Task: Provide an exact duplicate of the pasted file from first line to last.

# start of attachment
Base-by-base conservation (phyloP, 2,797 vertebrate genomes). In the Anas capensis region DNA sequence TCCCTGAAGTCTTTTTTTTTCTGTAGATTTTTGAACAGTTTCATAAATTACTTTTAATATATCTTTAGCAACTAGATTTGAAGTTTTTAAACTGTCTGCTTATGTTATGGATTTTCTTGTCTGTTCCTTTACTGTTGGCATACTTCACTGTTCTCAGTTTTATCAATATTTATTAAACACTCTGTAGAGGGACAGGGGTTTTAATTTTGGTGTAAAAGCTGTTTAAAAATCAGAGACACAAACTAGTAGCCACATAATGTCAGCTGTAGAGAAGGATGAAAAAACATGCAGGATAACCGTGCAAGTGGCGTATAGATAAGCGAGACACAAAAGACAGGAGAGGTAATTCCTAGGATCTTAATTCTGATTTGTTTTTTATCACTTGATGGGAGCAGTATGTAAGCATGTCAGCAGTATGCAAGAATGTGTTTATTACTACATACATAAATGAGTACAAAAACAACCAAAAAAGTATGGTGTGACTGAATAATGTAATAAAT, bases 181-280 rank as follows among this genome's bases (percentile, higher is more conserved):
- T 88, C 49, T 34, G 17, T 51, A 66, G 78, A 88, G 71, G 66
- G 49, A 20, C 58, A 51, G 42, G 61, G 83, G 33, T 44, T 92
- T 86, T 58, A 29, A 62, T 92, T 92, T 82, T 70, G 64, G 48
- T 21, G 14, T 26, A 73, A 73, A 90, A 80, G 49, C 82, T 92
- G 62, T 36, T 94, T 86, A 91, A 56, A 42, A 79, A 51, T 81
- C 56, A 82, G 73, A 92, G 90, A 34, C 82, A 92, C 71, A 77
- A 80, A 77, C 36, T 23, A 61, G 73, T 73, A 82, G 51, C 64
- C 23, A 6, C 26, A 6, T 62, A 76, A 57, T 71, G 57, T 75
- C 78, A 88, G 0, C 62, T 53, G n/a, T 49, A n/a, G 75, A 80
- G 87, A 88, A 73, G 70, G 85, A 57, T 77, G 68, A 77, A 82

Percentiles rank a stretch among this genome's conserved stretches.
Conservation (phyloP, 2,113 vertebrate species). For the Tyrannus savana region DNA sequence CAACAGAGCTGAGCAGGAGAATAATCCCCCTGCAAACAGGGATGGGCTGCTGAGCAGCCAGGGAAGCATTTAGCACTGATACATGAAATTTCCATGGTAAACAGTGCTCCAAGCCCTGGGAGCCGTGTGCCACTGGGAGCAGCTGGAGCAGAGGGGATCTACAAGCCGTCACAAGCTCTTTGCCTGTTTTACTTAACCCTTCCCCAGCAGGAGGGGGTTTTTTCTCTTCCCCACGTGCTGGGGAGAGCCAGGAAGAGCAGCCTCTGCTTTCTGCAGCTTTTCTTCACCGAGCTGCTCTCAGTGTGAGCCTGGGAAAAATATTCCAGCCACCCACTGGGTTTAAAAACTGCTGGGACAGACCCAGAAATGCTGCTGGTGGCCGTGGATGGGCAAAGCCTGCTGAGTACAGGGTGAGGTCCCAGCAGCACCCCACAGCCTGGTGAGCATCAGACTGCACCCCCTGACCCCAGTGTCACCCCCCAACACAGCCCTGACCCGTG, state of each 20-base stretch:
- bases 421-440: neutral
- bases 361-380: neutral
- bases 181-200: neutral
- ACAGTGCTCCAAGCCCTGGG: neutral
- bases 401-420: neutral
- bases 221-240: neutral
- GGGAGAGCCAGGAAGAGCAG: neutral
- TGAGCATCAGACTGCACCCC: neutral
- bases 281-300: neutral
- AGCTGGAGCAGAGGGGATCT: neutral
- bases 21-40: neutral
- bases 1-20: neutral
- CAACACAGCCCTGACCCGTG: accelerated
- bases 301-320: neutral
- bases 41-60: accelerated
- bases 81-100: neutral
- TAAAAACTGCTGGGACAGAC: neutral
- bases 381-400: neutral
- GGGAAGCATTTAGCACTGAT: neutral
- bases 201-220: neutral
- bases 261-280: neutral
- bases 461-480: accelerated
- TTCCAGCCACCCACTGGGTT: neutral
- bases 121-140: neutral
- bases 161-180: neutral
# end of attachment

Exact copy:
Base-by-base conservation (phyloP, 2,797 vertebrate genomes). In the Anas capensis region DNA sequence TCCCTGAAGTCTTTTTTTTTCTGTAGATTTTTGAACAGTTTCATAAATTACTTTTAATATATCTTTAGCAACTAGATTTGAAGTTTTTAAACTGTCTGCTTATGTTATGGATTTTCTTGTCTGTTCCTTTACTGTTGGCATACTTCACTGTTCTCAGTTTTATCAATATTTATTAAACACTCTGTAGAGGGACAGGGGTTTTAATTTTGGTGTAAAAGCTGTTTAAAAATCAGAGACACAAACTAGTAGCCACATAATGTCAGCTGTAGAGAAGGATGAAAAAACATGCAGGATAACCGTGCAAGTGGCGTATAGATAAGCGAGACACAAAAGACAGGAGAGGTAATTCCTAGGATCTTAATTCTGATTTGTTTTTTATCACTTGATGGGAGCAGTATGTAAGCATGTCAGCAGTATGCAAGAATGTGTTTATTACTACATACATAAATGAGTACAAAAACAACCAAAAAAGTATGGTGTGACTGAATAATGTAATAAAT, bases 181-280 rank as follows among this genome's bases (percentile, higher is more conserved):
- T 88, C 49, T 34, G 17, T 51, A 66, G 78, A 88, G 71, G 66
- G 49, A 20, C 58, A 51, G 42, G 61, G 83, G 33, T 44, T 92
- T 86, T 58, A 29, A 62, T 92, T 92, T 82, T 70, G 64, G 48
- T 21, G 14, T 26, A 73, A 73, A 90, A 80, G 49, C 82, T 92
- G 62, T 36, T 94, T 86, A 91, A 56, A 42, A 79, A 51, T 81
- C 56, A 82, G 73, A 92, G 90, A 34, C 82, A 92, C 71, A 77
- A 80, A 77, C 36, T 23, A 61, G 73, T 73, A 82, G 51, C 64
- C 23, A 6, C 26, A 6, T 62, A 76, A 57, T 71, G 57, T 75
- C 78, A 88, G 0, C 62, T 53, G n/a, T 49, A n/a, G 75, A 80
- G 87, A 88, A 73, G 70, G 85, A 57, T 77, G 68, A 77, A 82

Percentiles rank a stretch among this genome's conserved stretches.
Conservation (phyloP, 2,113 vertebrate species). For the Tyrannus savana region DNA sequence CAACAGAGCTGAGCAGGAGAATAATCCCCCTGCAAACAGGGATGGGCTGCTGAGCAGCCAGGGAAGCATTTAGCACTGATACATGAAATTTCCATGGTAAACAGTGCTCCAAGCCCTGGGAGCCGTGTGCCACTGGGAGCAGCTGGAGCAGAGGGGATCTACAAGCCGTCACAAGCTCTTTGCCTGTTTTACTTAACCCTTCCCCAGCAGGAGGGGGTTTTTTCTCTTCCCCACGTGCTGGGGAGAGCCAGGAAGAGCAGCCTCTGCTTTCTGCAGCTTTTCTTCACCGAGCTGCTCTCAGTGTGAGCCTGGGAAAAATATTCCAGCCACCCACTGGGTTTAAAAACTGCTGGGACAGACCCAGAAATGCTGCTGGTGGCCGTGGATGGGCAAAGCCTGCTGAGTACAGGGTGAGGTCCCAGCAGCACCCCACAGCCTGGTGAGCATCAGACTGCACCCCCTGACCCCAGTGTCACCCCCCAACACAGCCCTGACCCGTG, state of each 20-base stretch:
- bases 421-440: neutral
- bases 361-380: neutral
- bases 181-200: neutral
- ACAGTGCTCCAAGCCCTGGG: neutral
- bases 401-420: neutral
- bases 221-240: neutral
- GGGAGAGCCAGGAAGAGCAG: neutral
- TGAGCATCAGACTGCACCCC: neutral
- bases 281-300: neutral
- AGCTGGAGCAGAGGGGATCT: neutral
- bases 21-40: neutral
- bases 1-20: neutral
- CAACACAGCCCTGACCCGTG: accelerated
- bases 301-320: neutral
- bases 41-60: accelerated
- bases 81-100: neutral
- TAAAAACTGCTGGGACAGAC: neutral
- bases 381-400: neutral
- GGGAAGCATTTAGCACTGAT: neutral
- bases 201-220: neutral
- bases 261-280: neutral
- bases 461-480: accelerated
- TTCCAGCCACCCACTGGGTT: neutral
- bases 121-140: neutral
- bases 161-180: neutral